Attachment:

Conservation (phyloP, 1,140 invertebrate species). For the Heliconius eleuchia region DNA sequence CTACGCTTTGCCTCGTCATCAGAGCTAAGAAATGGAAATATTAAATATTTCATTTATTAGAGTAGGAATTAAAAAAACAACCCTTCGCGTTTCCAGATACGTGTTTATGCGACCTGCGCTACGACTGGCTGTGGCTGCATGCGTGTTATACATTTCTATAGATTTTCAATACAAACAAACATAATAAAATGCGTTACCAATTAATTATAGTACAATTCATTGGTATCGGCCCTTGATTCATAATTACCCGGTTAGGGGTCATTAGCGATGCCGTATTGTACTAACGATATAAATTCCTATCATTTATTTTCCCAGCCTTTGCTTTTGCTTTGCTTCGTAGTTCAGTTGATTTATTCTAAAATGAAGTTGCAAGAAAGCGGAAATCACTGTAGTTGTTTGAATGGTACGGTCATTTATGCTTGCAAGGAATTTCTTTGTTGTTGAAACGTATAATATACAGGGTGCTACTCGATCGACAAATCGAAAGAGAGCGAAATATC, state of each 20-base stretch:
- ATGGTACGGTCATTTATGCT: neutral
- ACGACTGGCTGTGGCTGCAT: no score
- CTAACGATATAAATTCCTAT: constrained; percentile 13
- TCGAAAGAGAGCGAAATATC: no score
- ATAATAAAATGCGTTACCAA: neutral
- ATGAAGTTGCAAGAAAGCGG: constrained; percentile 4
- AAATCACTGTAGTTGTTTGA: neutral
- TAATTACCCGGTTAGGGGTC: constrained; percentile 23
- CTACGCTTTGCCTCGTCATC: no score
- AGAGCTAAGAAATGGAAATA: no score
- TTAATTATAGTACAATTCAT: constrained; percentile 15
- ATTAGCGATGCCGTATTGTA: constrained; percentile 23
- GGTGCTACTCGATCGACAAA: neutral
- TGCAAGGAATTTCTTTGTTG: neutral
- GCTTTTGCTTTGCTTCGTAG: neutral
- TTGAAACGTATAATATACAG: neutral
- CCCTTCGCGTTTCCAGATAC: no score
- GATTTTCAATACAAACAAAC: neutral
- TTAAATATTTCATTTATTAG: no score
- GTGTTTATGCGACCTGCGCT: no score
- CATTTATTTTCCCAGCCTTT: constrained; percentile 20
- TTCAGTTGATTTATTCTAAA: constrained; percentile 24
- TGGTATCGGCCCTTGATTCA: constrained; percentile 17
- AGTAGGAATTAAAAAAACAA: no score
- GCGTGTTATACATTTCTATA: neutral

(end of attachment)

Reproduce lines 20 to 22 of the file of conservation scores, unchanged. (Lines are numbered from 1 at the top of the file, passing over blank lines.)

- TTAAATATTTCATTTATTAG: no score
- GTGTTTATGCGACCTGCGCT: no score
- CATTTATTTTCCCAGCCTTT: constrained; percentile 20